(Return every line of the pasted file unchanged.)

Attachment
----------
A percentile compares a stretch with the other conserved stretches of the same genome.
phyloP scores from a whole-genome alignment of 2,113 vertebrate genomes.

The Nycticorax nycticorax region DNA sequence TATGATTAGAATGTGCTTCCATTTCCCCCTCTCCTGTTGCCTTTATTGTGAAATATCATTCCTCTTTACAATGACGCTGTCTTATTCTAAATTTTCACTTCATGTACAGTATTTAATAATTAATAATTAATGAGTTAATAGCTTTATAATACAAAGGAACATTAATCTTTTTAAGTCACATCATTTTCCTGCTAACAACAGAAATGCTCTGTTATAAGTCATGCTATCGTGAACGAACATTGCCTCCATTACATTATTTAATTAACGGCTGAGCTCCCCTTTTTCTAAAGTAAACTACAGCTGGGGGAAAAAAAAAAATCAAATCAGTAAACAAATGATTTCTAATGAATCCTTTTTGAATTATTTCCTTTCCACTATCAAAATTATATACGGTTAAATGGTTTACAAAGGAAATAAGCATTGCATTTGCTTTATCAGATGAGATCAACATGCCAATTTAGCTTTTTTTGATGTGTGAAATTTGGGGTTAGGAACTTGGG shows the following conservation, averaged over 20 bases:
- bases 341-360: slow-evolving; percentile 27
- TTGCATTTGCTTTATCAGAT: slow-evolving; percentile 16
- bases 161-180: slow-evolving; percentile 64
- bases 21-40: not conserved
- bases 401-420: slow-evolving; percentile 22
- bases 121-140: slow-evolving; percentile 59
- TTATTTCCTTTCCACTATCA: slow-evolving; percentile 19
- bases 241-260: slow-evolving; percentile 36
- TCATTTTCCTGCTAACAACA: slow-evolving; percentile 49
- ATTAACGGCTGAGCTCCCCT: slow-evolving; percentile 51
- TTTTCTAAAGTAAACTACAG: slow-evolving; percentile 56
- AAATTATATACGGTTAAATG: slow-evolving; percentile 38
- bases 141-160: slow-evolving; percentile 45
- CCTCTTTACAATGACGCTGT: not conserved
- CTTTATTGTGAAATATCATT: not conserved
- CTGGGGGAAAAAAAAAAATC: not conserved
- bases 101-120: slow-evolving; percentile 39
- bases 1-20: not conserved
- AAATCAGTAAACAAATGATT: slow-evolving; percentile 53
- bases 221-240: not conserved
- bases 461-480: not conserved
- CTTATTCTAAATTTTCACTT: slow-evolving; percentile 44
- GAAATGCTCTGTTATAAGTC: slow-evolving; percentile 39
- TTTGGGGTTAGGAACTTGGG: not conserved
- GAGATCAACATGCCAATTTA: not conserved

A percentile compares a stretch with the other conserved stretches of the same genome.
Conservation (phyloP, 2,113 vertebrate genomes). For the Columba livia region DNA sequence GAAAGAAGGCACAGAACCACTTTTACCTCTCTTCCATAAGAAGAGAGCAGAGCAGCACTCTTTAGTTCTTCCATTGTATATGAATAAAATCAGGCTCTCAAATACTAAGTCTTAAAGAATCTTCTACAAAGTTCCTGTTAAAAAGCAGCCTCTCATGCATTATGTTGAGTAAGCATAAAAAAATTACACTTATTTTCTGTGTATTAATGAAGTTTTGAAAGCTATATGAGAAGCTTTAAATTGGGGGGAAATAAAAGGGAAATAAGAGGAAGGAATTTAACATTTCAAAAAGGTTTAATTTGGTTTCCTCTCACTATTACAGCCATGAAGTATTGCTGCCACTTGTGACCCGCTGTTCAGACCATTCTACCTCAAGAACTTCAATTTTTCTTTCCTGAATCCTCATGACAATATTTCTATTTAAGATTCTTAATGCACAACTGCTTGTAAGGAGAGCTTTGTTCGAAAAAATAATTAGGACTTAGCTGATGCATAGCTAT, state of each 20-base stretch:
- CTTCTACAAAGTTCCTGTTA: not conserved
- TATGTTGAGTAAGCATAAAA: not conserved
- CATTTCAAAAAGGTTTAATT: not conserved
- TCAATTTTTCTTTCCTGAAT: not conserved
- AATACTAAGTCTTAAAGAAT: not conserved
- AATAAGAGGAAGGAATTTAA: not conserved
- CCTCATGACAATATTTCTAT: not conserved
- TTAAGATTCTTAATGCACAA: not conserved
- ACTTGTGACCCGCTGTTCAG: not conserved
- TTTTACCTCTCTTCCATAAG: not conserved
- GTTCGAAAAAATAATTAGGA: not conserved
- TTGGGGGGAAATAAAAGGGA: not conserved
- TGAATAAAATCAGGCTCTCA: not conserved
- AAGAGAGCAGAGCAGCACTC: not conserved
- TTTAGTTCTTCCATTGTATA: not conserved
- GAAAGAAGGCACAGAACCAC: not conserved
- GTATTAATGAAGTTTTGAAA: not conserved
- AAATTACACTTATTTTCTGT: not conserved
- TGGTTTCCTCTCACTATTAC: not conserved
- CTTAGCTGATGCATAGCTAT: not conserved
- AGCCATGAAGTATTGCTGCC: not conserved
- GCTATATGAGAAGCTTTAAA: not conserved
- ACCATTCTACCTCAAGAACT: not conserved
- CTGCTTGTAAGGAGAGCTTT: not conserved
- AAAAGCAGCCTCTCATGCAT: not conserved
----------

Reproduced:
A percentile compares a stretch with the other conserved stretches of the same genome.
phyloP scores from a whole-genome alignment of 2,113 vertebrate genomes.

The Nycticorax nycticorax region DNA sequence TATGATTAGAATGTGCTTCCATTTCCCCCTCTCCTGTTGCCTTTATTGTGAAATATCATTCCTCTTTACAATGACGCTGTCTTATTCTAAATTTTCACTTCATGTACAGTATTTAATAATTAATAATTAATGAGTTAATAGCTTTATAATACAAAGGAACATTAATCTTTTTAAGTCACATCATTTTCCTGCTAACAACAGAAATGCTCTGTTATAAGTCATGCTATCGTGAACGAACATTGCCTCCATTACATTATTTAATTAACGGCTGAGCTCCCCTTTTTCTAAAGTAAACTACAGCTGGGGGAAAAAAAAAAATCAAATCAGTAAACAAATGATTTCTAATGAATCCTTTTTGAATTATTTCCTTTCCACTATCAAAATTATATACGGTTAAATGGTTTACAAAGGAAATAAGCATTGCATTTGCTTTATCAGATGAGATCAACATGCCAATTTAGCTTTTTTTGATGTGTGAAATTTGGGGTTAGGAACTTGGG shows the following conservation, averaged over 20 bases:
- bases 341-360: slow-evolving; percentile 27
- TTGCATTTGCTTTATCAGAT: slow-evolving; percentile 16
- bases 161-180: slow-evolving; percentile 64
- bases 21-40: not conserved
- bases 401-420: slow-evolving; percentile 22
- bases 121-140: slow-evolving; percentile 59
- TTATTTCCTTTCCACTATCA: slow-evolving; percentile 19
- bases 241-260: slow-evolving; percentile 36
- TCATTTTCCTGCTAACAACA: slow-evolving; percentile 49
- ATTAACGGCTGAGCTCCCCT: slow-evolving; percentile 51
- TTTTCTAAAGTAAACTACAG: slow-evolving; percentile 56
- AAATTATATACGGTTAAATG: slow-evolving; percentile 38
- bases 141-160: slow-evolving; percentile 45
- CCTCTTTACAATGACGCTGT: not conserved
- CTTTATTGTGAAATATCATT: not conserved
- CTGGGGGAAAAAAAAAAATC: not conserved
- bases 101-120: slow-evolving; percentile 39
- bases 1-20: not conserved
- AAATCAGTAAACAAATGATT: slow-evolving; percentile 53
- bases 221-240: not conserved
- bases 461-480: not conserved
- CTTATTCTAAATTTTCACTT: slow-evolving; percentile 44
- GAAATGCTCTGTTATAAGTC: slow-evolving; percentile 39
- TTTGGGGTTAGGAACTTGGG: not conserved
- GAGATCAACATGCCAATTTA: not conserved

A percentile compares a stretch with the other conserved stretches of the same genome.
Conservation (phyloP, 2,113 vertebrate genomes). For the Columba livia region DNA sequence GAAAGAAGGCACAGAACCACTTTTACCTCTCTTCCATAAGAAGAGAGCAGAGCAGCACTCTTTAGTTCTTCCATTGTATATGAATAAAATCAGGCTCTCAAATACTAAGTCTTAAAGAATCTTCTACAAAGTTCCTGTTAAAAAGCAGCCTCTCATGCATTATGTTGAGTAAGCATAAAAAAATTACACTTATTTTCTGTGTATTAATGAAGTTTTGAAAGCTATATGAGAAGCTTTAAATTGGGGGGAAATAAAAGGGAAATAAGAGGAAGGAATTTAACATTTCAAAAAGGTTTAATTTGGTTTCCTCTCACTATTACAGCCATGAAGTATTGCTGCCACTTGTGACCCGCTGTTCAGACCATTCTACCTCAAGAACTTCAATTTTTCTTTCCTGAATCCTCATGACAATATTTCTATTTAAGATTCTTAATGCACAACTGCTTGTAAGGAGAGCTTTGTTCGAAAAAATAATTAGGACTTAGCTGATGCATAGCTAT, state of each 20-base stretch:
- CTTCTACAAAGTTCCTGTTA: not conserved
- TATGTTGAGTAAGCATAAAA: not conserved
- CATTTCAAAAAGGTTTAATT: not conserved
- TCAATTTTTCTTTCCTGAAT: not conserved
- AATACTAAGTCTTAAAGAAT: not conserved
- AATAAGAGGAAGGAATTTAA: not conserved
- CCTCATGACAATATTTCTAT: not conserved
- TTAAGATTCTTAATGCACAA: not conserved
- ACTTGTGACCCGCTGTTCAG: not conserved
- TTTTACCTCTCTTCCATAAG: not conserved
- GTTCGAAAAAATAATTAGGA: not conserved
- TTGGGGGGAAATAAAAGGGA: not conserved
- TGAATAAAATCAGGCTCTCA: not conserved
- AAGAGAGCAGAGCAGCACTC: not conserved
- TTTAGTTCTTCCATTGTATA: not conserved
- GAAAGAAGGCACAGAACCAC: not conserved
- GTATTAATGAAGTTTTGAAA: not conserved
- AAATTACACTTATTTTCTGT: not conserved
- TGGTTTCCTCTCACTATTAC: not conserved
- CTTAGCTGATGCATAGCTAT: not conserved
- AGCCATGAAGTATTGCTGCC: not conserved
- GCTATATGAGAAGCTTTAAA: not conserved
- ACCATTCTACCTCAAGAACT: not conserved
- CTGCTTGTAAGGAGAGCTTT: not conserved
- AAAAGCAGCCTCTCATGCAT: not conserved